You often hear early in your career path to find a leadership model. Find people you believe to be good leaders, and then copy their strengths. I’m fortunate that I didn’t have to look very far to find my leadership models.
My parents, Pratima and Mukund Shah, came to the United States with only seven dollars in their pockets. They didn’t know anyone here and barely spoke English. But they worked hard to build their lives. As I’ve established my own life and career, I see the profound leadership lessons they’ve embedded in me through their remarkable journey.
Lesson 1: Have the courage to leave your comfort zone. I think about the courage my parents had to leave their family, friends, and country to pursue a better life. This has inspired me to push. Even small steps in a new direction can open up more possibilities. I’ve discovered new strengths and interests that would have gone unrecognized had I not had the courage to try something new.
Lesson 2: Don’t leave your dreams to chance. My parent’s journey showed me that no one will hand you your dreams—you must pursue them. Early on in my career, I found it easy to become consumed by my checklist of daily responsibilities. I forced myself to stop and think about my career path and long-term goals. I often asked myself, what do I hope to accomplish? What resources and skills do I need? If I didn’t make time to set my direction, I could’ve listlessly floated along with my dreams forever out of reach.
Lesson 3: Find balance. One reason why my parents’ journey seemed so commonplace was because they were always present for me. They never brought home the problems and struggles of establishing their careers. Now, I realize how important balance is to success. Without appropriate work/life balance we feel stressed, overworked, underappreciated, and generally dispassionate about our jobs. But when we are true to ourselves, our family, and interests, we carry that enthusiasm into the office and into our homes. Balance shouldn’t be an inspirational goal, it should be a requirement!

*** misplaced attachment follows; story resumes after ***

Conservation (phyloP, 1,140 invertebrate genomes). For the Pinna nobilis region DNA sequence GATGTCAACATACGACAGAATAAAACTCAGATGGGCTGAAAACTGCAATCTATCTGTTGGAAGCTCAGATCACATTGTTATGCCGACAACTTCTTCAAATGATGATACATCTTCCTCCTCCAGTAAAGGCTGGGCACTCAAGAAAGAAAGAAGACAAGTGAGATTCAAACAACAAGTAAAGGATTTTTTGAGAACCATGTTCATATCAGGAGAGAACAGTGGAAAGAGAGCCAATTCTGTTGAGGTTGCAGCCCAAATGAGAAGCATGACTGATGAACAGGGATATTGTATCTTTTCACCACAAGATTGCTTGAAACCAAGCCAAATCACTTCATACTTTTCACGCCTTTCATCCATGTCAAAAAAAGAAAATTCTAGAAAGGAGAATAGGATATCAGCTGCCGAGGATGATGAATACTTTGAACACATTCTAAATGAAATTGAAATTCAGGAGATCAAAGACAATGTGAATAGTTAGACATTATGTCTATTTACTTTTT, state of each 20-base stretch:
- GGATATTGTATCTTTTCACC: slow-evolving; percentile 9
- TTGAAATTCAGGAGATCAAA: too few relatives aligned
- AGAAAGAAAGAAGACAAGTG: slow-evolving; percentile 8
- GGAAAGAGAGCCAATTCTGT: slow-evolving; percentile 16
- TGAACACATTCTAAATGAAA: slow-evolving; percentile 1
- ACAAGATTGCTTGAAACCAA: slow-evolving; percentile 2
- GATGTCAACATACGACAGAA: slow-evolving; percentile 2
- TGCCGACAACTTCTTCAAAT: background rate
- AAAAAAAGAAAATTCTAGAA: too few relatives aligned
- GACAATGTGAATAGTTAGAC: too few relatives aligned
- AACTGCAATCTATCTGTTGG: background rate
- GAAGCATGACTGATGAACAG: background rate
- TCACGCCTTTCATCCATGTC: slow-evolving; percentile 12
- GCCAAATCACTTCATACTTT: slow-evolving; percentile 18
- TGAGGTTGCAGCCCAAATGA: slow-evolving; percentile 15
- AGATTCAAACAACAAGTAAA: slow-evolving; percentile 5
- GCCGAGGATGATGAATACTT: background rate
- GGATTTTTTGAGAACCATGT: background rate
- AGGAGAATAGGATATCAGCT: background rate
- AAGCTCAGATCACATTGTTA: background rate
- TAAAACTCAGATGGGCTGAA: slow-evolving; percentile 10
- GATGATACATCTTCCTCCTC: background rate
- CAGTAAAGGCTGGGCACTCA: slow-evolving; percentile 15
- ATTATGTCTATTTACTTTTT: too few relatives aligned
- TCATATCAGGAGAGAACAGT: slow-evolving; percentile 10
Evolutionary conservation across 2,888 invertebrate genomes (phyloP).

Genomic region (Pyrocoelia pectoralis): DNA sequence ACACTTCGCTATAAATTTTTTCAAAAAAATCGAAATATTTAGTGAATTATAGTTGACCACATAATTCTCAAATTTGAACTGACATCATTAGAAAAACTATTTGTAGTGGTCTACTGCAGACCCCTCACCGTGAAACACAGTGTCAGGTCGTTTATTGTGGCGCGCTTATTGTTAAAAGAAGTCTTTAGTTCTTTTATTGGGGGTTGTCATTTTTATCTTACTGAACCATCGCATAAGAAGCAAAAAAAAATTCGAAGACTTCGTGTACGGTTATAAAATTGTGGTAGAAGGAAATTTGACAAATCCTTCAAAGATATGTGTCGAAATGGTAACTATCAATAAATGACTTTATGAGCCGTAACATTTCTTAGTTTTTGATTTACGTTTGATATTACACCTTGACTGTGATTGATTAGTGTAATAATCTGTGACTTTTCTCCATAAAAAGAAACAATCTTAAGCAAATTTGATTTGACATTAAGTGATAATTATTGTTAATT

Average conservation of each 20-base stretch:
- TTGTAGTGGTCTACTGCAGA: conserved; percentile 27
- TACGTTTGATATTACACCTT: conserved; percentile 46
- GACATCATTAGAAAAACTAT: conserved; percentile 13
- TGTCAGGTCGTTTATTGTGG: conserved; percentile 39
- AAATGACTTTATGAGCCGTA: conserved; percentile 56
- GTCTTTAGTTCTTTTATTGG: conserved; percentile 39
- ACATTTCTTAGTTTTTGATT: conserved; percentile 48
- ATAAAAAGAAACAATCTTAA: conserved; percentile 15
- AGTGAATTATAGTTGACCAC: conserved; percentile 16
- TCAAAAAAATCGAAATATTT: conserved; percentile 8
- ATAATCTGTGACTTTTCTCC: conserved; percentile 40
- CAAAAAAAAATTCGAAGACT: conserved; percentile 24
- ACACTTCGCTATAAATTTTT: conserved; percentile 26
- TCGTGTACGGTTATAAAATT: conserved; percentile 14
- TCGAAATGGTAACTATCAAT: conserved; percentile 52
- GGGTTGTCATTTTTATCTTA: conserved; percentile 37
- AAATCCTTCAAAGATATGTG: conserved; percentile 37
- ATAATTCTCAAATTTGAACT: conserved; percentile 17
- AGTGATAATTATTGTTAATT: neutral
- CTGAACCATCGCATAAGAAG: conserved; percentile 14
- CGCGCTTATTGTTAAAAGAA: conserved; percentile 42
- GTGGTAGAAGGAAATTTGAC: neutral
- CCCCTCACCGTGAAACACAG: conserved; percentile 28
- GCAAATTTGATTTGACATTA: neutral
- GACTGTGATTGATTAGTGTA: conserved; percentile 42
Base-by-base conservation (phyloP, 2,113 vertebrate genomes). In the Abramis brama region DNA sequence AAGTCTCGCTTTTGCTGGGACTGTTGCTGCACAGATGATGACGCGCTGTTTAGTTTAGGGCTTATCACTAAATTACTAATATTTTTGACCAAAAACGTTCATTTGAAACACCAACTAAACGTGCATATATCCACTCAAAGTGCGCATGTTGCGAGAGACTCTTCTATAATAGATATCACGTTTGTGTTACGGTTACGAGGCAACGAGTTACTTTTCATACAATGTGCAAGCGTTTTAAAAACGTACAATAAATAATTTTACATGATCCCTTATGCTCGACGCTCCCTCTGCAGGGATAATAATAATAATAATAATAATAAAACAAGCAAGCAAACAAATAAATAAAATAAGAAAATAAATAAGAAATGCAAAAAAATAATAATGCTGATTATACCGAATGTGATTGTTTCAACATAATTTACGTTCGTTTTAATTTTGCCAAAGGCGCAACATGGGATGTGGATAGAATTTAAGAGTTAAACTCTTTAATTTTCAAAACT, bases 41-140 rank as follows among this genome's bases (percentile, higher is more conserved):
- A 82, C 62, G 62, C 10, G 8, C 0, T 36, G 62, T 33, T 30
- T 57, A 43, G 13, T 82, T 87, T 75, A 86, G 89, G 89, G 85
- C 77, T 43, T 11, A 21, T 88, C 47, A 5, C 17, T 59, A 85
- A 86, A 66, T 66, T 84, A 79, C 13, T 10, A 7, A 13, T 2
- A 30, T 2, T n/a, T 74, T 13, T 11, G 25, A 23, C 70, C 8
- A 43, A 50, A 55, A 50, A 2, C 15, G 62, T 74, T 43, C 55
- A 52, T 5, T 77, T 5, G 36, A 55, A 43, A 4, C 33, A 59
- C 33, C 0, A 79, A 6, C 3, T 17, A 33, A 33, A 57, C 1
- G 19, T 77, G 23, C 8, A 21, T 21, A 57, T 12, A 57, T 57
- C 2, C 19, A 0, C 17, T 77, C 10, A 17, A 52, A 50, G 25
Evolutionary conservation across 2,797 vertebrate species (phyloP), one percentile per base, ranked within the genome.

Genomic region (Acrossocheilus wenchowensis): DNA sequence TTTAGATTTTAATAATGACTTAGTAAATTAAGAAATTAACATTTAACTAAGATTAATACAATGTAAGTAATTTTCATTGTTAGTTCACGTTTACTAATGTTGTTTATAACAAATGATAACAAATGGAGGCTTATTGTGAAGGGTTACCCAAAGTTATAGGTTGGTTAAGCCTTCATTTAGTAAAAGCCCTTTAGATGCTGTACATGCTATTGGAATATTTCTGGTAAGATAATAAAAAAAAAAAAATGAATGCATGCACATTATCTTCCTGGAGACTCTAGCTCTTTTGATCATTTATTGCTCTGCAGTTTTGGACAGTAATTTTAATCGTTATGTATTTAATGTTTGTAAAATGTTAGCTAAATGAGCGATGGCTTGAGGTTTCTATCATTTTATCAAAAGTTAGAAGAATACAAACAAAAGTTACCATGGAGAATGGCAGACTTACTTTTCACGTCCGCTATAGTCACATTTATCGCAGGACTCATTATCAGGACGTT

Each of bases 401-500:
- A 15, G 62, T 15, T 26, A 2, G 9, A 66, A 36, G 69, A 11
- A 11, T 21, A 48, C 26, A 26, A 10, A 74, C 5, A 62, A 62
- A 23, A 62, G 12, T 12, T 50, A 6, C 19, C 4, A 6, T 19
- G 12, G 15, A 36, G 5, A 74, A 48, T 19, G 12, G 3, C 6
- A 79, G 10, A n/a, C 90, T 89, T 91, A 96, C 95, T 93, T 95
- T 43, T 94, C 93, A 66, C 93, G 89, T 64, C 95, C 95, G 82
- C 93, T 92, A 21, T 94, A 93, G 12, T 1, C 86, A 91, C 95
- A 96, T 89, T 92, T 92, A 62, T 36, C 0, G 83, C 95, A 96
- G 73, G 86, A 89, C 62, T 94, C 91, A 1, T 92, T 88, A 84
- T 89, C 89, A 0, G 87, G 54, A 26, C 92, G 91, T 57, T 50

My parents never sat me down to learn these lessons. They simply lived their lives. But their example has provided a leadership model that has had a profound impact on my career and life.
How has education affected your career?
I decided to extend my undergraduate education with a doctorate in pharmacy. I knew this would be difficult, but it would open up more opportunities later in my career. After, I pursued a one-year residency at the VA in Buffalo, New York. This experience helped shaped my career. I saw firsthand how seniors often don’t have a voice in advocating for their healthcare. This motivated me to receive a certification in geriatrics, becoming one of the first pharmacists in New York to earn a Certified Geriatric Pharmacist (CGP).
What does it take to succeed and stay competitive in your position/field?
The ability to change is the key to success. Our industry is constantly changing. New technologies, medicines, diseases, and regulations all constantly change how we do business. We need to proactively adapt and innovate so that we can drive our own change, rather than respond and be forced into change by other factors.